Nonprofit Benchmarking: Why You Need People Who Are Better Than You

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Critical questions for those who would excel at their profession: Who is better than you at what you do? 
Who is better than you at part of what you do? 
Most of us aim to say we’re more than passably good at our profession or craft. It can seem counter-intuitive to actively seek out those who can out perform, out sell, and out communicate us. But the hard truth is that if we truly want to improve, it’s critical to seek out, observe, and, to a degree, imitate  top-performers in our field, and across industries.
For example, maybe you are the absolute top tier member of a teaching faculty. Nobody can get close to your results with kids; you’re what we might call “best in class” (no pun intended). But let’s say that there’s another educator, maybe of a different subject or in a different grade level or at a junior college (and you’re at a “prestigious” university), who has a more efficient lesson planning process, or who makes stronger use of wikis and other technology platforms in the classroom, or who has mastered how best to conduct training of other teachers in their department. No matter how good you are, there’s no doubt you’ll be better if you take a cue from this other high performing individual. And isn’t that what we all really want? If we’re serious about being the best?
By recognizing, understanding, and adapting the outstanding practices of others in your field, or of one who performs processes similar to yours in a totally different industry, craft, or profession, you will improve your own performance.
We call it benchmarking. While it’s fairly common to find benchmarking in for-profit organizations, it is rare in the non-profit sector, but no less critical.
Imitation is the Sincerest Form of Flattery
Benchmarking is more than just imitating high performers, or borrowing great ideas from a competitor or similar agency and applying them in our own settings. When we benchmark, we start by looking deep within our own organization to figure out what our problems areas really are, and what we most need to improve so that we can better accomplish our mission and achieve our vision. Our growth comes out of understanding our weaknesses.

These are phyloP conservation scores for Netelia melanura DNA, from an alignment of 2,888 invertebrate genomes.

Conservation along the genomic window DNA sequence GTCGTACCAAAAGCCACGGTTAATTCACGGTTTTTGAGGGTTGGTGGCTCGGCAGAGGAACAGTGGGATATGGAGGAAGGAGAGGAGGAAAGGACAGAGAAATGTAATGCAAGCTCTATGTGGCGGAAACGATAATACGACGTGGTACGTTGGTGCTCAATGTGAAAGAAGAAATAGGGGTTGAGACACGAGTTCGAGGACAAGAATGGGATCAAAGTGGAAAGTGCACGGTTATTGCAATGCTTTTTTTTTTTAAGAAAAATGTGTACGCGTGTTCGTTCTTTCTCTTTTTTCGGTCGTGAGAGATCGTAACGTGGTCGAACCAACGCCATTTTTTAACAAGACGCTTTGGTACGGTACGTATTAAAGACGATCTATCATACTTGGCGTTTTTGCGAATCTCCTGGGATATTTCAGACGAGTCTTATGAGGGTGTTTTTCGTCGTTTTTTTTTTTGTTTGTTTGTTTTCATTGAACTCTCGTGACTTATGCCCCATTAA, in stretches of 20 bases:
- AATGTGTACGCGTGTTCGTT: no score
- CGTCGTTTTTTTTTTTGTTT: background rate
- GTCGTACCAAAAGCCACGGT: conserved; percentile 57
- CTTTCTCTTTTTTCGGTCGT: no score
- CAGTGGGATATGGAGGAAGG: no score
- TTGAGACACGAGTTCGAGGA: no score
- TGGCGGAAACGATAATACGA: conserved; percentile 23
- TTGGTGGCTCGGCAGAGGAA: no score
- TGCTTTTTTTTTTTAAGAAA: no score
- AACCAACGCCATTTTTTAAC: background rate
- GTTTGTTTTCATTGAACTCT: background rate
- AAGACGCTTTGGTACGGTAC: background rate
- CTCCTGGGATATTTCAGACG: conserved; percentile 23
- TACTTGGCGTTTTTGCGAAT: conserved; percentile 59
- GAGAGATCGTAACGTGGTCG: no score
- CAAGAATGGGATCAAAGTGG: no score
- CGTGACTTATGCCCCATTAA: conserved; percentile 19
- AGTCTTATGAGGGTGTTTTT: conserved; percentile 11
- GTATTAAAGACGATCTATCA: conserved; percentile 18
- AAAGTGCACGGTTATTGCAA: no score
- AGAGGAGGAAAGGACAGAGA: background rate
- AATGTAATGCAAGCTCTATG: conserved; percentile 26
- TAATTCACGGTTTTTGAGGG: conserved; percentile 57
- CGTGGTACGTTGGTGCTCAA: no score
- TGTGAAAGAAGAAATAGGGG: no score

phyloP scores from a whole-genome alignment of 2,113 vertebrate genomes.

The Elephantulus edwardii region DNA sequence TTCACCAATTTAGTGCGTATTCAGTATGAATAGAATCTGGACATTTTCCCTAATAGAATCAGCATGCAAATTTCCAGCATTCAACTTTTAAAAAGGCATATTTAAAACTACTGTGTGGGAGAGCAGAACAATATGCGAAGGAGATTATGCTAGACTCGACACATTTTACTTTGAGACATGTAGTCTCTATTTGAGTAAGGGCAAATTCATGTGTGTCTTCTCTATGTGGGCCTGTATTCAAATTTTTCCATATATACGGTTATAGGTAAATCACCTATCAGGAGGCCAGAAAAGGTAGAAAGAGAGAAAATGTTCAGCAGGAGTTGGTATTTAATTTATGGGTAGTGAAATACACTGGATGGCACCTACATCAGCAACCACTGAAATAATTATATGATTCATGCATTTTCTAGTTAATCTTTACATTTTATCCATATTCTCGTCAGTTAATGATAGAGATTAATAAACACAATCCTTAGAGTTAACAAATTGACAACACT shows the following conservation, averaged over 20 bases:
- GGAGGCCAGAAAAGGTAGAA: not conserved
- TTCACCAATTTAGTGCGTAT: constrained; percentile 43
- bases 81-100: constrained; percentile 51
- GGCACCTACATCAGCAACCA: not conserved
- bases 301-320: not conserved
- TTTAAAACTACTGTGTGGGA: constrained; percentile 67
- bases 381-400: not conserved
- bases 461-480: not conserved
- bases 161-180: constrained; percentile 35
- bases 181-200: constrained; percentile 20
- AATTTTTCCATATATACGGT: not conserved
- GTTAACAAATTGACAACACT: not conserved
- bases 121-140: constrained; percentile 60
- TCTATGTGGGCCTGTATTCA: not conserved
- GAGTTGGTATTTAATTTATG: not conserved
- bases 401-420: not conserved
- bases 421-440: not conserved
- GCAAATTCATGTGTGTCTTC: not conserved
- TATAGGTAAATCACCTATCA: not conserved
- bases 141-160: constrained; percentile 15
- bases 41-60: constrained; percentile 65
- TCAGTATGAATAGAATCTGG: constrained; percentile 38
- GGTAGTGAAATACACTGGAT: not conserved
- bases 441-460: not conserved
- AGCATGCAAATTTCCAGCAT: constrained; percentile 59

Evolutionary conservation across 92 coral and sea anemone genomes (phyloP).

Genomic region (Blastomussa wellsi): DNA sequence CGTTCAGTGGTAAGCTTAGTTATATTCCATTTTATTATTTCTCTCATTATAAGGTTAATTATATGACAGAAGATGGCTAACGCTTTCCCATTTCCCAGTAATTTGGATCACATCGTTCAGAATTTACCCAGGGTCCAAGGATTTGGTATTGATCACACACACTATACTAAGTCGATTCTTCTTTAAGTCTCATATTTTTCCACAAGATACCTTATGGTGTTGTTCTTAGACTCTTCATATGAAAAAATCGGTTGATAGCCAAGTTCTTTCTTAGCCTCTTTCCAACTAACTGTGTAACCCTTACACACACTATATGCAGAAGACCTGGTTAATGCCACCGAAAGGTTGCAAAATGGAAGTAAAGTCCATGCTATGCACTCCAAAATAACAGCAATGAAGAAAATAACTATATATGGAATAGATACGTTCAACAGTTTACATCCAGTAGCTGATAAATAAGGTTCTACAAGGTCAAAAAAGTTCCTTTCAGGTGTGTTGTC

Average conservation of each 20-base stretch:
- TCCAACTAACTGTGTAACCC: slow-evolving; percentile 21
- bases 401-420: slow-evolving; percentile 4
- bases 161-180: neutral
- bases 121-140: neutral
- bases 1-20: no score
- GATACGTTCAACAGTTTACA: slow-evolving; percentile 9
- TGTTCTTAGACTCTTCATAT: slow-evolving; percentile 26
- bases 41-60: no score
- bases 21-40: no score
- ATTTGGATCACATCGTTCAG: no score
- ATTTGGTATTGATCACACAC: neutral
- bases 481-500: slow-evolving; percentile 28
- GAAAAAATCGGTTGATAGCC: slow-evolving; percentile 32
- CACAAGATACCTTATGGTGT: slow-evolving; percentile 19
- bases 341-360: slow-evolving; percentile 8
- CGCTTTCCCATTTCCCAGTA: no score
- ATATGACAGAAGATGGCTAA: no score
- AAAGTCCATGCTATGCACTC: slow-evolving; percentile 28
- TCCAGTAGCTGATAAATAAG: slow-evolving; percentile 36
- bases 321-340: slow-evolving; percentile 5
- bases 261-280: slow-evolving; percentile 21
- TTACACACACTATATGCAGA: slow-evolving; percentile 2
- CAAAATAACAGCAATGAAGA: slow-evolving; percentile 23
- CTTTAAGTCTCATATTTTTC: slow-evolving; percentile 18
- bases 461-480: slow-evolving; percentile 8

So, the great idea that a similar organization is doing down the road might not work at all in our setting, or with the same “splash” because it’s not really a tactic that helps us improve an area of actual weakness.
Usually, in a PR context we uncover an organization’s problem areas through the formal process of the communications audit. By selecting the right qualitative and quantitative tools, we collect a range of data that helps us identify performance that needs work, and  is not just limited to communications.
Once we know what needs work, we identify other industries with similar processes, and those organizations that are leaders in these areas (and these may or may not be in our field) and start to learn from them (from surveys, via consultants, or by making visits to best practice companies). After all of this, then we can consider imitation, or better said implementation of new and improved processes in our own setting.
This really does matter. Here’s why:
Currently, I am working with a client that is firmly convinced that adding new communications roles to the organization will solve an incredible laundry list of organizational weaknesses, drastically reduce looming threats, and blow the lid off of potential opportunities. 
As an advocate for the leading role of communications and PR at the top level of any organization, I am glad this organization wants to add a senior level position that will focus on communications to their structure.
But.
The truth is that most PR and communications issues are tied to deeper systemic issues within an organization: how they conduct employee relations, what the senior leaders push as the mission and vision and what is written on paper, how effectively the organization writes and implements realistic strategic plans, etc. And to truly solve these issues requires much more than “just” a PR strategy. Solving these issues, and writing an effective PR strategy in that process, requires the organization be open to self-evaluation and improvement, and benchmarking is a critical step in arriving at this state.
I am an advocate of taking time to really dig deep into an organization to unearth what’s working well, what’s not, where are the potential problems in the short and long term, and what critical opportunities are we missing. When we dig deep and discover what we can celebrate and what we wish nobody would know about our internal operations, we have a real chance to become best in class.
Benchmarking plays a critical role in this exploration because it gives us the hopeful note in answer to our weaknesses. It helps us understand what’s working well in other settings, and how we might use our own unique strengths and specific opportunities to do it even better.
So this week – take inventory of your internal strengths and weaknesses. Be gut-wrenchingly honest. And then start to explore those entities, businesses, or agencies who seem to do what you aren’t too good at very, very well. And then, get in touch, ask great questions and prepare to be thoroughly excited by the possibilities that await.
Recommended Reading:
Forces for Good: The Six Practices of High-Impact Nonprofits by Leslie Crutchfield and Heather McLeod Grant
And check out Wild Apricot’s nonprofit technology blog for a great read on 2010 Performance Benchmarks for Nonprofits, including links to several key 2010 studies (Nonprofit Text Messaging Benchmarks Study and the 2010 Nonprofit Social Media Benchmarks Study, and others)

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